This week we celebrated the installation of our new Walker Positif pipe organ in the Scotch Oakburn College War Service Memorial Chapel.
A gift from the Cuthill Family Foundation Fund, this wonderful contribution adds to a long tradition of generosity and philanthropy dating back to 1957, when the foundation stone what laid and dedicated to the memory of those Old Boys who served and gave their lives in both World Wars. This and other gifts ensure the Chapels existence, functionality and longevity long into the future.
A highlight of Wednesday’s service was an address given by Brady Crack (Year 12) which I’d like to share with you:
“Hello, my name is Brady Crack and I am a Wellbeing and Values Education (or WAVE) Ambassador here at Scotch Oakburn College. I, along with Kylie, the College Wellbeing Coordinator and a group of senior students, most in Year 12, lead the school in many Period 5 sessions that focus on relevant wellbeing issues and values upheld by the College.
“Philanthropy is in the DNA of Scotch Oakburn College. From the very beginning of our history, people have made gifts to the College to ensure that they leave it a better place than it was when they arrived as students, parents and even staff. People have given money, boats, uniforms, books and documents, awards and prizes to name a few. Today we are here to give thanks for the beautiful pipe organ which will now reside in its new home here in our War Service Memorial Chapel. This organ has been so generously donated by the Cuthill Family Foundation Fund and for that, we give our heartfelt thanks.
“We as a community have recently been contemplating gratitude in our Wellbeing and Values Education sessions. Gratitude is indeed an amazing lens with which to view the world. When we focus on our blessings, we tend to be happier. When we realize how much we possess, we tend to be more thoughtful of those who have less. When we talk about the good together, we tend to appreciate each other more.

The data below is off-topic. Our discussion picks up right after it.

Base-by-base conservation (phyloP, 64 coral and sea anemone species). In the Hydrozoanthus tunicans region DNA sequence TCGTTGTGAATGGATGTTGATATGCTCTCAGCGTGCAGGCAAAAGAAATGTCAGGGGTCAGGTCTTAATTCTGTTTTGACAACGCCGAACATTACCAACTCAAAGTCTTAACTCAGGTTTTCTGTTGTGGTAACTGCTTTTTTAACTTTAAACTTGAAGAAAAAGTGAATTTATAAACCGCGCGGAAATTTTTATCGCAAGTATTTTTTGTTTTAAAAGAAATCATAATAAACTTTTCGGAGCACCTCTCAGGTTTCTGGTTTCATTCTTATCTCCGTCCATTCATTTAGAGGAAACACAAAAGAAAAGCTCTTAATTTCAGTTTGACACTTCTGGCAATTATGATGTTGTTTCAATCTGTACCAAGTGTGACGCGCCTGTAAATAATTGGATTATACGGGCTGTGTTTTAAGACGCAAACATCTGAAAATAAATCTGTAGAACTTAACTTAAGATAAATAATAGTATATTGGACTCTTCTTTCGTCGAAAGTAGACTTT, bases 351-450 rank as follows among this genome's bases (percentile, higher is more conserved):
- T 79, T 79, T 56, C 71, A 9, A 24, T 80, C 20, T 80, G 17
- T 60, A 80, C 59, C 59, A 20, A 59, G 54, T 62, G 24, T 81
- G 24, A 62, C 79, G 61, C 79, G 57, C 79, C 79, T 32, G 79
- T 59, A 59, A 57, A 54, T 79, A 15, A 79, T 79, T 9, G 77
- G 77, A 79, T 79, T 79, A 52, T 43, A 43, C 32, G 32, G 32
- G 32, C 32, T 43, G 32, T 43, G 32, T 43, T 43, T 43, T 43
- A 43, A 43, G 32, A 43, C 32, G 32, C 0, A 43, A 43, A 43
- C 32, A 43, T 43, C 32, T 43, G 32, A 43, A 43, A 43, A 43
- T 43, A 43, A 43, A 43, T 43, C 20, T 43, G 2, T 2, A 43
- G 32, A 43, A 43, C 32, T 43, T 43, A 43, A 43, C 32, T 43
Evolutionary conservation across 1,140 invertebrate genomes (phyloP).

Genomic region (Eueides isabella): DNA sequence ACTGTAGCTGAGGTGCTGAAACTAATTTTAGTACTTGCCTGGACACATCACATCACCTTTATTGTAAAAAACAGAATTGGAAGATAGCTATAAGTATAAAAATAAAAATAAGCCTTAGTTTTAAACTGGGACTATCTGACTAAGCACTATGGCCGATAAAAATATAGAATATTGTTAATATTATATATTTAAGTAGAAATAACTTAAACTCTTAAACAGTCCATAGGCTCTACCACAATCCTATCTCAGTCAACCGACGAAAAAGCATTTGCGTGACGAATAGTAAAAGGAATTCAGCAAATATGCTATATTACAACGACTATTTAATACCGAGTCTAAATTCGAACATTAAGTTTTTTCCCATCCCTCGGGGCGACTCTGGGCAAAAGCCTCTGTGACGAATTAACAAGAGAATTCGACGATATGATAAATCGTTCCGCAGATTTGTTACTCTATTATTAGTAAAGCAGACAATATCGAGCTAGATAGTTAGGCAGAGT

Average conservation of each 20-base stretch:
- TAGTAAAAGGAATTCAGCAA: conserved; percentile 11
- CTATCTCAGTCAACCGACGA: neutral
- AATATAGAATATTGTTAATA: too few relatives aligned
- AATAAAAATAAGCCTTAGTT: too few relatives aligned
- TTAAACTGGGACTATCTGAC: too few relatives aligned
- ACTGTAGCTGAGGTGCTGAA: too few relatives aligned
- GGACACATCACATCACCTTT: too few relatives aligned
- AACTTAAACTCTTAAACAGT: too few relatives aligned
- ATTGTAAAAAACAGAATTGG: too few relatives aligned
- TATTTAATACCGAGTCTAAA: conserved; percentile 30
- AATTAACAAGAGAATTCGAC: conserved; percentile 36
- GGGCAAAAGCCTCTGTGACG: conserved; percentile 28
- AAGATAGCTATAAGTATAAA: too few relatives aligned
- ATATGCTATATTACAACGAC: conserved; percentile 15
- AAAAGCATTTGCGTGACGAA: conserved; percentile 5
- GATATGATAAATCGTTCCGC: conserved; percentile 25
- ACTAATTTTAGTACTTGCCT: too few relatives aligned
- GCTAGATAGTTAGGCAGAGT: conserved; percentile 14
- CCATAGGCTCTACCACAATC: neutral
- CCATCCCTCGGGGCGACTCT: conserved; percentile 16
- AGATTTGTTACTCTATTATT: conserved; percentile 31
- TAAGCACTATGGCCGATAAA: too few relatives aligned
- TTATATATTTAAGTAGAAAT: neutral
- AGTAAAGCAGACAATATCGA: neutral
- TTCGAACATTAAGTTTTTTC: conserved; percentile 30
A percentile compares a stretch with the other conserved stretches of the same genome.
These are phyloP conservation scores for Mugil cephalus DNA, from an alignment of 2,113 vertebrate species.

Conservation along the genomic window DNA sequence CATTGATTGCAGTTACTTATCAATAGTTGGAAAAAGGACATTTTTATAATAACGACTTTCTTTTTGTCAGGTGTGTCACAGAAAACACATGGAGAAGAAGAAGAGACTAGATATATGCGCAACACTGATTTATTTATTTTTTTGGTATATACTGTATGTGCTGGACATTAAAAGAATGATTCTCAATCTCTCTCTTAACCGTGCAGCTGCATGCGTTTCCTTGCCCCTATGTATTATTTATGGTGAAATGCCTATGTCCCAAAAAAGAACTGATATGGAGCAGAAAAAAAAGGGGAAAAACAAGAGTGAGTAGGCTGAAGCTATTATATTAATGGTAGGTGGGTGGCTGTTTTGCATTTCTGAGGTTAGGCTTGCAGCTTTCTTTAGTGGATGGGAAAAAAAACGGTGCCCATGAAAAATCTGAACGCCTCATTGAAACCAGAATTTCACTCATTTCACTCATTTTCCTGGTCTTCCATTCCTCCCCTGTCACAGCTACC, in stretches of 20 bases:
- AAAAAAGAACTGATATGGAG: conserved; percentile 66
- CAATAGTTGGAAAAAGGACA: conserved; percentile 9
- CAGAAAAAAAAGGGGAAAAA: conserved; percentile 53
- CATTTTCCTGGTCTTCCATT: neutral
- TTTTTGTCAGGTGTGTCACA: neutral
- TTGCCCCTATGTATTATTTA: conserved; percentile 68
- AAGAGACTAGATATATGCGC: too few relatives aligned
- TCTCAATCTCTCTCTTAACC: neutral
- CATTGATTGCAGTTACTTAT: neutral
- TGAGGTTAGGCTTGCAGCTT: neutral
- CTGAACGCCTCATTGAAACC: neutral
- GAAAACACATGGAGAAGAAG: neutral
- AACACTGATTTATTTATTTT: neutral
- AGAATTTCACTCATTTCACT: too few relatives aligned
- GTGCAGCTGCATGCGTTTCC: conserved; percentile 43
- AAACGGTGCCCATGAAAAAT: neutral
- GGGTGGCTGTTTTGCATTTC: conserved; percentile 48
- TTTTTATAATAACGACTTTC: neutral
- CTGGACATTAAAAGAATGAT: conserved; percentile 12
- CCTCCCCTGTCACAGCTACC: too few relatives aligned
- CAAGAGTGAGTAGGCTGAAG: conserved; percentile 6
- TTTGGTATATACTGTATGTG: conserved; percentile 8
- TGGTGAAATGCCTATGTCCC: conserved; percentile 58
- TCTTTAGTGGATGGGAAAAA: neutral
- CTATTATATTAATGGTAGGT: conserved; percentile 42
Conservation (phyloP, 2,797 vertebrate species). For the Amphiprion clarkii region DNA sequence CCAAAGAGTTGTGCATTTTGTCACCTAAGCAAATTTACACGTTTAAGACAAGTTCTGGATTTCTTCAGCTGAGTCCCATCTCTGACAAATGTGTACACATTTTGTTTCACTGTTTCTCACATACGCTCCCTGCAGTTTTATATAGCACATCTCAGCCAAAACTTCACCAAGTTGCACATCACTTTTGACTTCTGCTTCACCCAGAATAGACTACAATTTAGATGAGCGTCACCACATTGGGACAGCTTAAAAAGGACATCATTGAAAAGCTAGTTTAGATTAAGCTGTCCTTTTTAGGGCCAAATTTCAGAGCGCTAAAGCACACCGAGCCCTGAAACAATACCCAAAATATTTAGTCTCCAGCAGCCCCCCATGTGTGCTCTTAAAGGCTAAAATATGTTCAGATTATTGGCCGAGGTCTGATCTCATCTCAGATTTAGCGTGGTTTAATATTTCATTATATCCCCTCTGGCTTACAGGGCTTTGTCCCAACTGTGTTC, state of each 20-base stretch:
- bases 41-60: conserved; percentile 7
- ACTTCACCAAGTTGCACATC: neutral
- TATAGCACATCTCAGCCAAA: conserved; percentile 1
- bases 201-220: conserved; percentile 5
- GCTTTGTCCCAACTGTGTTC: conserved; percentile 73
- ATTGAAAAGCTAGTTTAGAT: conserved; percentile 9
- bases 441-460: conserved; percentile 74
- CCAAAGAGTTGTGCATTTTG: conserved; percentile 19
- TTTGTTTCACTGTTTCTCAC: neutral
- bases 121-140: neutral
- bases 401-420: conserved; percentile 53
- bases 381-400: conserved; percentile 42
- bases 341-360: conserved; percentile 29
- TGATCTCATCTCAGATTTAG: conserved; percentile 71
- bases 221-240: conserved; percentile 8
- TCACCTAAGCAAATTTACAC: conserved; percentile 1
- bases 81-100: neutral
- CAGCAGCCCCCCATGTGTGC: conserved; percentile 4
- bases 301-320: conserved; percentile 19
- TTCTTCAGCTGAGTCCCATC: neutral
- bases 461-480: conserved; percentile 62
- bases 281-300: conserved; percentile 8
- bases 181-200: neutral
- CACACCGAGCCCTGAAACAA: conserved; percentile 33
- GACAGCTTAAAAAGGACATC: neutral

“Being grateful is really about being more mindful. Perhaps this mindfulness will help us all to focus on the abundance in our lives and how we can share it with others.”
For me, this captures the essence of who we are and what we do as a College community.
This history of giving should not surprise us. As a community that began as two, united in 1979 and grown stronger ever since, our longevity is an indication of the support willingly given by those who have the capacity to those in their time of need. True philanthropy is selfless, without any burden of reciprocity on the receiver or expectation by the provider. That is what communities do, it is what creates true friendships, strong relationships and meaningful partnerships.
Once again, I would like to thank all of those people who have helped to bring this element of our Chapel to life and I am certain that we will hear our organ’s dulcet tones across the campus for generations to come.
“It is thrilling to give this beautiful instrument a fitting home and the day it’s grand tones first resonate over the grounds and through the leaves of the original oak tree, that marks the oldest entity on the Penquite Campus, will be a highlight on the College calendar indeed. Thanks to the support of Kerry Holloway and Jill Skirving, St Marks history is not lost.” – Harvey Cuthill (’65)
If anyone would like to find out more about the College’s giving program or is interested in giving, please contact me on email@example.com.
Director of Marketing and Community